Director: Robert Smigel
Writers: Adam Sandler, Robert Smigel
Starring: Adam Sandler, Chris Rock, Steve Buscemi
Kenny Lustig (Sandler) and Kirby Cordice (Rock) are two fathers with opposing personalities whose respective daughter and son are to marry. Despite being by far the less affluent of the two fathers, Kenny insists on paying for and arranging the entire wedding, and as things get increasingly chaotic, the two of them are forced to spend the longest week of their lives together.
When he and his production company signed a lucrative deal with Netflix a few years ago, it meant that Adam Sandler would be not be making any cinema appearances for a while, and that can only be a good thing. Unfortunately, Sandler has proved to be someone whose films often demonstrate a horrific level of hubristic complacency, and now he has signed this big money deal, why even try?!?
Well, what makes this more frustrating is that Sandler has proved before that he does know how to act (though not very often), and so it is pretty much down to sheer morbid curiosity that we cannot help but be curious to see what Sandler will produce next and exactly what Adam Sandler is going to appear on screen. Well, sadly The Week Of is the complacent, auto-pilot Sandler of horrifically unfunny films like Grown Ups 2 and Blended both in terms of his performance and the standard of filmmaking (he is the boss after all – so is responsible for all of the film’s failings!).
The premise of The Week Of is most certainly nothing new but could easily be a suitable enough platform for an effective comedy if it were written well, but the chaotic script by director Robert Smigel and Sandler himself does not even try, it lacks any clear structure or focus and seems to think it can just get away with putting together random scenes using the film’s wafer-thin narrative (and overlong running time) and is funny if it features lots of people shouting at one-another.
The film does produce the occasionally mildly amusing moment, but often misfires as a lot of the jokes are aimed at either a man in his eighties with no legs or a young character who blatantly suffers from what is actually quite a potentially serious mental illness as he constantly has the potential to react very badly to various ‘triggers’. Though The Week Of is perhaps not quite as abrasive or blood boilingly irritating as some of Sandler’s previous films, it is just very lazy with not even wanting to try and make an effort and try to get this minimal of concepts to actually work as a feature length narrative, and at times it just feels like complete anti-cinema.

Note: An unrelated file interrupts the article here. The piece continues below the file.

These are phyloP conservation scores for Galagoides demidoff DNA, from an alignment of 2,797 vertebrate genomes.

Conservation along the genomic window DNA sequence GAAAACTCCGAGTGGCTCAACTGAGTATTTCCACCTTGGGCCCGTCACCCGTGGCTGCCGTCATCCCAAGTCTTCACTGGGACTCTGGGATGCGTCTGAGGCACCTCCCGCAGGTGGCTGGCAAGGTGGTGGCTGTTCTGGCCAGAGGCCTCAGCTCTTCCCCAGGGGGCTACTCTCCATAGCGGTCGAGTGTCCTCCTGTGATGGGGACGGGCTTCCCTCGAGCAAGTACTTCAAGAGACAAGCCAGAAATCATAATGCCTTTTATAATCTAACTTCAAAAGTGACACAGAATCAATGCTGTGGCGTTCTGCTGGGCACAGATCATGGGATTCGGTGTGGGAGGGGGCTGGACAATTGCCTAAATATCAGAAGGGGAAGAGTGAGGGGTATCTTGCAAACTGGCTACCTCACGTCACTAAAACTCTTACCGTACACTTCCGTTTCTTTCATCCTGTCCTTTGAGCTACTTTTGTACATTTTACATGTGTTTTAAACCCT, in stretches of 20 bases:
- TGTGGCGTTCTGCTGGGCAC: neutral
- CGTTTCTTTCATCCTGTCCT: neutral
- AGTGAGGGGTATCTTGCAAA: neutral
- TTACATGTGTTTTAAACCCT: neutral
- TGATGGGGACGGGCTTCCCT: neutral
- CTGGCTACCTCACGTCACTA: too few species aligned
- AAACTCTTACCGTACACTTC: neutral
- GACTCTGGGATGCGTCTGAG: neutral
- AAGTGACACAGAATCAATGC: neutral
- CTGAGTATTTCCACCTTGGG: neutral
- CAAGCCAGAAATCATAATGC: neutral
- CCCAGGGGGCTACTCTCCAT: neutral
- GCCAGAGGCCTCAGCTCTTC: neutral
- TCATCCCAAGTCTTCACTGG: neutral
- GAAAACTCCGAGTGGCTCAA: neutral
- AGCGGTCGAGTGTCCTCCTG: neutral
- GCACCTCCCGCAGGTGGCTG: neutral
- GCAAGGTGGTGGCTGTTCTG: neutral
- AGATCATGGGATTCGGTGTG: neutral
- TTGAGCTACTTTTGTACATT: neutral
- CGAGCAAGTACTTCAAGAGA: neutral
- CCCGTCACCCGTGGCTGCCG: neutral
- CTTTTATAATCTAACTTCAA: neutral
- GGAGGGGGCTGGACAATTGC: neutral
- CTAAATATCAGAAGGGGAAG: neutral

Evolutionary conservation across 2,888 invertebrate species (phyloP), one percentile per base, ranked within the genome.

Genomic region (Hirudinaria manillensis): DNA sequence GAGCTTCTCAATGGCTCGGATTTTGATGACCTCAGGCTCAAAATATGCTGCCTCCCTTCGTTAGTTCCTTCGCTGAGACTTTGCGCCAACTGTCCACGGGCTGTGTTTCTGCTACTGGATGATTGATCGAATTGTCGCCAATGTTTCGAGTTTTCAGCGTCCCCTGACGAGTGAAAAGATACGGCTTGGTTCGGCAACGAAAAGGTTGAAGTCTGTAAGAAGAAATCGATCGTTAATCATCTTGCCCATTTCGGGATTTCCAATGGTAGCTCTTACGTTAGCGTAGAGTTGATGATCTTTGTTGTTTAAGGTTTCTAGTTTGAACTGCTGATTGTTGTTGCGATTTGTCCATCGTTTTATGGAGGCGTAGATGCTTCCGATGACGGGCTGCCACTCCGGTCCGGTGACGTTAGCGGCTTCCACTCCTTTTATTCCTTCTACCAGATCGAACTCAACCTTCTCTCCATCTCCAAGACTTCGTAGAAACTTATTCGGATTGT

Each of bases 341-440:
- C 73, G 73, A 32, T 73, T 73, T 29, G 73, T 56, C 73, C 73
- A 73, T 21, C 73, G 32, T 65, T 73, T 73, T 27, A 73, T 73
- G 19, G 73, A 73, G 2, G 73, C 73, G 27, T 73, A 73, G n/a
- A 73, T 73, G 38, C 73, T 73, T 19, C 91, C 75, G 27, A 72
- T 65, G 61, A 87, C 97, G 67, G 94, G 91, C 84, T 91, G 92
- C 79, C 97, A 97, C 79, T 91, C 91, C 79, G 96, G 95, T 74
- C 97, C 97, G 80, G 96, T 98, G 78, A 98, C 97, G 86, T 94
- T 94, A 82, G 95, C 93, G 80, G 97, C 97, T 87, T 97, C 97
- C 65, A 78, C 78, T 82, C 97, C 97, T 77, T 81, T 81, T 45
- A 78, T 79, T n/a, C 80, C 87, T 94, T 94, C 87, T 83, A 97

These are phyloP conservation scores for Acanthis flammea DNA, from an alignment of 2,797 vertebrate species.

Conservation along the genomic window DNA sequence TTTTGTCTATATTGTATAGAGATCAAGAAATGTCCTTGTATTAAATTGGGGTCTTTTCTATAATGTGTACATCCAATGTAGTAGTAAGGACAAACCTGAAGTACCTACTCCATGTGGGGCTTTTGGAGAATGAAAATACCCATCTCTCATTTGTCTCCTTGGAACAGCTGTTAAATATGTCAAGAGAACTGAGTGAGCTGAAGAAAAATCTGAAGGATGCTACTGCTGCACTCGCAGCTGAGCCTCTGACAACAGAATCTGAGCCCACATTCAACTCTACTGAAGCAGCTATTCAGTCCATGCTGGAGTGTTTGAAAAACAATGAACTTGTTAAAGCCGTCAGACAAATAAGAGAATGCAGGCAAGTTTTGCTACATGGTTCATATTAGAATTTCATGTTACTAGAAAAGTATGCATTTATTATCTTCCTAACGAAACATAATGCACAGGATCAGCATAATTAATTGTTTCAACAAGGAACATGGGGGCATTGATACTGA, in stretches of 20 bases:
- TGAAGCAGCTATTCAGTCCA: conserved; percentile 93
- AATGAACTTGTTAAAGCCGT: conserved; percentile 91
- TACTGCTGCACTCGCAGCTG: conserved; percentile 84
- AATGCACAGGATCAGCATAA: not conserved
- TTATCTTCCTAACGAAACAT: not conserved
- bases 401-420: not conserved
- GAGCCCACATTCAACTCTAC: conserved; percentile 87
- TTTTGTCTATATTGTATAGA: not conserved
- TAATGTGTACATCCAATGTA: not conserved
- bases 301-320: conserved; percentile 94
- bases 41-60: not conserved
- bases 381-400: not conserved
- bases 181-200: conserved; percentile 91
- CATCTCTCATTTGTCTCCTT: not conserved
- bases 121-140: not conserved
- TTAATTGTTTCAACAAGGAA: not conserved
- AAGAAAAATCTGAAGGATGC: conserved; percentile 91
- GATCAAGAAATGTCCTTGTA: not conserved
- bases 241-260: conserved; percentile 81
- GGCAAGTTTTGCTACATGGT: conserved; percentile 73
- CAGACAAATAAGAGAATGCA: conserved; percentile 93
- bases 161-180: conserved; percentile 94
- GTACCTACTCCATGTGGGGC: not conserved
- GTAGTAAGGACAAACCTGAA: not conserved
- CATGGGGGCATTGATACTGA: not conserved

Sandler’s performance is utterly devoid of any kind of effort, and he seems to think that just shouting a lot will provide enough laughs, but it seems quite obvious from his performance that he doesn’t actually care and has the power to essentially give whatever performance he wishes, no one involved in the making of this film is going to tell him otherwise! Meanwhile Chris Rock is even worse; but if his good mate Adam doesn’t care, then why should he? Rocks’ performance is so bad, with line delivery completely out of tone to the other actors in scenes with him, that it almost feels borderline parodic! Some of the supporting cast do try, such as Rachel Dratch as Kenny’s wife and Katie Hartman as the bride’s over planning maid of honour, but there are so many characters that come and go over the course of the chaotic and bloated narrative that is hard to keep track of who everyone is, and it is even harder to care. This all leads to a painfully predictable ending, and the annoyingly smug closing scene concludes what is a completely wasted 2 hours. Netflix has a huge choice of films, so do not waste your precious time on this one!
The Week Of is a classic Adam Sandler ‘comedy’; smug, lazy, complacent and very rarely even slightly funny. Yet another Netflix exclusive to avoid.